When I saw that the hotels on Germany’s Baltic Coast were reopening on May 25 after a two-month shutdown, I faced a real dilemma. Should I write a news story about it? Or book a room?
Don’t tell my editor, but I went for option two. This was my first chance to get out of Berlin since coronavirus struck, and nothing was going to stand in my way.
As it turned out, I was right to act fast. Thousands of others had the same bright idea, and hotels filled up with incredible speed. When we arrived on the coast, it was already heaving with tourists enjoying their first seaside holiday since the start of the pandemic. I’d rarely seen Germans looking so happy.
We had booked a short stay in a village that has long been on my bucket-list — Born auf dem Darss. Its picturesque thatched cottages, with their carved wooden doors and ornamented gables, are justly famous. The area around it is a cyclist’s paradise and it has one of the best beaches in Germany. I could hardly wait.
But how to get there? Born is hard to reach, if, like us, you’re car-less. We ended up taking the train from Berlin to the beautifully restored Hanseatic town of Stralsund and cycling 60km to Born — tricky in places, especially when the bike path suddenly disappeared and we had to share a road with a bunch of German petrolheads shouting insults at us.
The route does, though, take you through the charming seaside town of Barth, fields dotted with poppies and cornflowers and right across the Fischland-Darss-Zingst peninsula, flanked by the Baltic Sea to the north and west and a series of dreamy “Boddens” or lagoons — complete with cranes and thick reed-beds — to the south.
The area is remarkably untouched, and for this we have East Germany to thank. At its very last meeting before German reunification in 1990, the GDR cabinet created five national parks, one of them encompassing the Boddens of West Pomerania. As a result, the lagoons and beaches avoided the mass tourism that has blighted other parts of the Baltic coast.
Still, the Boddens live from tourism. So it was a blow when, on March 16, the German government closed down all hotels for private tourists until further notice, to stem the spread of corona. Restaurants would be forced to shut their doors at 6pm — a week later they were shuttered altogether. In April, overnight stays in German hotels declined by 89 per cent, their biggest drop since records began.
However, as the numbers of new infections steadily fell and the pandemic eased, Germany’s states began to ease the restrictions. Mecklenburg-Vorpommern, the north eastern state that includes Born, was one of the first to act, announcing in early May that its hotels could reopen to non-locals from May 25, in time for the Whitsun holidays. That was my cue to bash the phones.
Now Germany has gone further, opening the borders this morning to arrivals from EU countries and the UK, while also dropping its warning that German citizens should avoid travelling to those countries.
The travel industry is delighted, even if, for once, the relative international obscurity of places like Born and a strong domestic market have proved a blessing. Yves Scharmberg, a tourist official in Born, says bookings for June are actually up on last year, and most accommodation is booked out for July and August, Born’s busiest months. Germans, worried about the Covid-19 risk in places like Italy and Spain, are increasingly opting for staycations on the North Sea and Baltic coasts.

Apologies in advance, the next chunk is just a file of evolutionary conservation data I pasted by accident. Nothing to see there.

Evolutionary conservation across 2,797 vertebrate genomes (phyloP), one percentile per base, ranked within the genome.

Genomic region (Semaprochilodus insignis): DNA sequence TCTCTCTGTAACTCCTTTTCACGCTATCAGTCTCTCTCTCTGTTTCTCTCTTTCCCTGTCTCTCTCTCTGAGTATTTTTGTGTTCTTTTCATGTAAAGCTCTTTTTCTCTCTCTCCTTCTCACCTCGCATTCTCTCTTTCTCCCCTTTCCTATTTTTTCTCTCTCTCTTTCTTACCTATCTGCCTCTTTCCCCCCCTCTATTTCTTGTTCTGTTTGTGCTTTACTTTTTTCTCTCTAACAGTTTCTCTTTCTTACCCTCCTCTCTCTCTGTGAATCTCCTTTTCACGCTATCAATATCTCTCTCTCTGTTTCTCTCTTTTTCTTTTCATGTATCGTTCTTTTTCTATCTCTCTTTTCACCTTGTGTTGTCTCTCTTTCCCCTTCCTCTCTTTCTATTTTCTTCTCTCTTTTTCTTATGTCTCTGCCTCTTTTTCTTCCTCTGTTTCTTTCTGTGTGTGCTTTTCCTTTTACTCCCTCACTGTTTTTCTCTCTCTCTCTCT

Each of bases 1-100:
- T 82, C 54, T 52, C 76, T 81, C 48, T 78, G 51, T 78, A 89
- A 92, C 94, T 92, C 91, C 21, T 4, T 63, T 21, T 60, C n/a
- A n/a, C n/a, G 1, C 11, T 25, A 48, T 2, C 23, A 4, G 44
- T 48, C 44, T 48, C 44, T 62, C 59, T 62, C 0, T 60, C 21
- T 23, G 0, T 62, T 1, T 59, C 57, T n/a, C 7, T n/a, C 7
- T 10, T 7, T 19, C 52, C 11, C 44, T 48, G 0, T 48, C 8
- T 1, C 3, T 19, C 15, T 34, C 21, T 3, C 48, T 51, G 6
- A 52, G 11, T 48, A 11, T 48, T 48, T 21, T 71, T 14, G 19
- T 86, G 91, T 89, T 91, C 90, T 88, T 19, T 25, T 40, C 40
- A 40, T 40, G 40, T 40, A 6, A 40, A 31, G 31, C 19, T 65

But the mood remains tense, he adds. “Nothing can compensate for the loss of earnings in April and May. Restaurants are also taking a financial hit because they have fewer, more spaced-out tables.” Plus all staff have to wear masks, which is hard in a hot kitchen, he says.
There are similar worries elsewhere in the country. Ingrid Hartges, head of Dehoga, the trade body for German hoteliers, told Reuters last week that strict social-distancing rules would lead to massive declines in revenue and higher costs in the sector. Bookings were up in German resorts, but “business travellers are still staying away”, the conference trade is dead and there’s a “lack of international guests”.
“It’s still a long way from business as usual in the hotel industry,” she said.
In our hotel in Born, the Walfischhaus, the pandemic was barely in evidence — though some rules had changed. Breakfast buffets were out; instead, waitresses wearing face-masks brought us individual glass jars filled with jams, chunks of herring in mustard sauce and yoghurt with rote Grütze — traditional red-fruit jelly. It was all delicious.
Meanwhile, we enjoyed the pleasures of the Darss peninsula, especially the cycle-ride through pine forests to Weststrand, the nearest beach to Born. With its massive, romantic dunes and Windflüchter — rows of trees twisted into bizarre shapes by the wind — this was a revelation. Then there were the great local restaurants, especially Peterssons Hof Cafe in Born, with its freshly caught zander and cod and cakes flavoured with Sanddorn (sea buckthorn).
Our journey back to Berlin was less strenuous than the trip there, a 45km cycle-ride to Warnemünde, through Ahrenshoop, home to an artists’ colony founded in 1890, and the busy seaside resorts of Wustrow and Dierhagen, with a detour to a spectacular rhododendron park in Graal-Müritz. Then it was back on the train with a smoked halibut sandwich and a piece of peppered mackerel, oily but delicious, to keep us going till Berlin. Freedom had never tasted sweeter.
Guy Chazan is the FT’s Berlin bureau chief
Germany opened its borders to arrivals from EU countries and the UK this morning, June 15 (with the exception of Spain, from where arrivals will be allowed from June 21). The Walfischhaus hotel in Born auf dem Darss has doubles from €140 including breakfast. For more on visiting the area see born-darss.m-vp.de and mvp.de
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